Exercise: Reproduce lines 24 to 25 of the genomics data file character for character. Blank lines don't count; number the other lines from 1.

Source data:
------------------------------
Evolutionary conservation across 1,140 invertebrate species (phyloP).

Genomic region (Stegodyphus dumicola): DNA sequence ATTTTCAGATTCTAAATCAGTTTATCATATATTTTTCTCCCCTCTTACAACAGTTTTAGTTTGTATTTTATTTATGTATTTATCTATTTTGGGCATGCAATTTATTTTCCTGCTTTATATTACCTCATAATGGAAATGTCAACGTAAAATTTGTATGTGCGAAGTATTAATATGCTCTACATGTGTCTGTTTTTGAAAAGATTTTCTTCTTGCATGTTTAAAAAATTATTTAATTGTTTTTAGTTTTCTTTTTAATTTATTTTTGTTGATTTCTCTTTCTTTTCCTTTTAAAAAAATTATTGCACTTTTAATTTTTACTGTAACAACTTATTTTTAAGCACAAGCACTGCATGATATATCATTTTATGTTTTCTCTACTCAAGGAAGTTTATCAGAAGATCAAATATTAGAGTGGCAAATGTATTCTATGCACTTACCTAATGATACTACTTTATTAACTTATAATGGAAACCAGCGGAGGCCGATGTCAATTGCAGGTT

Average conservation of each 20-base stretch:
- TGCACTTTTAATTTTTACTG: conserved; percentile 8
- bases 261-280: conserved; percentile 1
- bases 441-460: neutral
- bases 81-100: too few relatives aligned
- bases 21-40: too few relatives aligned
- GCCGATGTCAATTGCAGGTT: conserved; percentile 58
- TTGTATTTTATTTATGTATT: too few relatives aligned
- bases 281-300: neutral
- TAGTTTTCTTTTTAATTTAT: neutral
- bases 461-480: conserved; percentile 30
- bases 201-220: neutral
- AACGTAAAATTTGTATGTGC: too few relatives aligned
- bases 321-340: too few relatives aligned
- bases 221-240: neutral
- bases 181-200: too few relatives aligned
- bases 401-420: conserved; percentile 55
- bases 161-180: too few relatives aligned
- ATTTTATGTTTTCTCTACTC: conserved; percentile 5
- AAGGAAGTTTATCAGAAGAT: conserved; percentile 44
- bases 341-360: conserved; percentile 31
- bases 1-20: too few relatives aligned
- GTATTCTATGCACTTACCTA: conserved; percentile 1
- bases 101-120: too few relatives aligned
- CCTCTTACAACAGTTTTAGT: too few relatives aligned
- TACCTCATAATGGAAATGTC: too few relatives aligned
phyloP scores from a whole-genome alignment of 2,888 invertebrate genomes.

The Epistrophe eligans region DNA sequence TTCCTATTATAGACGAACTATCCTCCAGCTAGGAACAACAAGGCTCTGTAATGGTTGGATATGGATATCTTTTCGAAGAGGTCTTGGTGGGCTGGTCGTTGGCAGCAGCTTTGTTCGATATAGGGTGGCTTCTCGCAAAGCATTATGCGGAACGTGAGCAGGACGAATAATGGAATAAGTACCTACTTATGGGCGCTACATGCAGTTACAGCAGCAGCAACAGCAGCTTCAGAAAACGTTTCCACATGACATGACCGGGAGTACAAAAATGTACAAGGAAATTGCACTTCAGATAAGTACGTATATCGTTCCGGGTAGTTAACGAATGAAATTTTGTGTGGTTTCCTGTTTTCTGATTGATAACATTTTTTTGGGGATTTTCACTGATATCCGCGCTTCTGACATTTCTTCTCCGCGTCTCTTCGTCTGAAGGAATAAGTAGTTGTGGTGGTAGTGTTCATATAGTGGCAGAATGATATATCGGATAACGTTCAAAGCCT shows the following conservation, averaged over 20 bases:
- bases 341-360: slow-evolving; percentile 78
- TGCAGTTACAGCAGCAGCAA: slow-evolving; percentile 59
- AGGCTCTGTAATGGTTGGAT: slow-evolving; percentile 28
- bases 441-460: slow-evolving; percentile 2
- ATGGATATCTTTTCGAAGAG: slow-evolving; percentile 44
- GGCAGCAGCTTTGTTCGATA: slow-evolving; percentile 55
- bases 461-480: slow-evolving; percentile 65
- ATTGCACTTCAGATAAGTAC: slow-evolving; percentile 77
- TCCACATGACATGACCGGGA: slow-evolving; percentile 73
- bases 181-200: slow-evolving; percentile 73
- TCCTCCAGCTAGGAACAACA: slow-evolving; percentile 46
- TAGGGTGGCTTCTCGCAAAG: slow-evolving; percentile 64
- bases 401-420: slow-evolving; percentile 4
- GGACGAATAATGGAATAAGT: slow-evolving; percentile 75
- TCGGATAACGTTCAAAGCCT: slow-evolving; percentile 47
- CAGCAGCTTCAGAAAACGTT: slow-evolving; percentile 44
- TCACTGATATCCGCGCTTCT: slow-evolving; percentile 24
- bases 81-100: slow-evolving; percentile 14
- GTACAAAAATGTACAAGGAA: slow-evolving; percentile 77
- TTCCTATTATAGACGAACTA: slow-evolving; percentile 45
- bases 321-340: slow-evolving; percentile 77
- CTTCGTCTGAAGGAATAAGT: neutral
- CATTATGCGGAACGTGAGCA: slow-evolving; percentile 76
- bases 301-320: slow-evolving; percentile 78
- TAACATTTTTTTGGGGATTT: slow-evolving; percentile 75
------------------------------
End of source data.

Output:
- bases 1-20: too few relatives aligned
- GTATTCTATGCACTTACCTA: conserved; percentile 1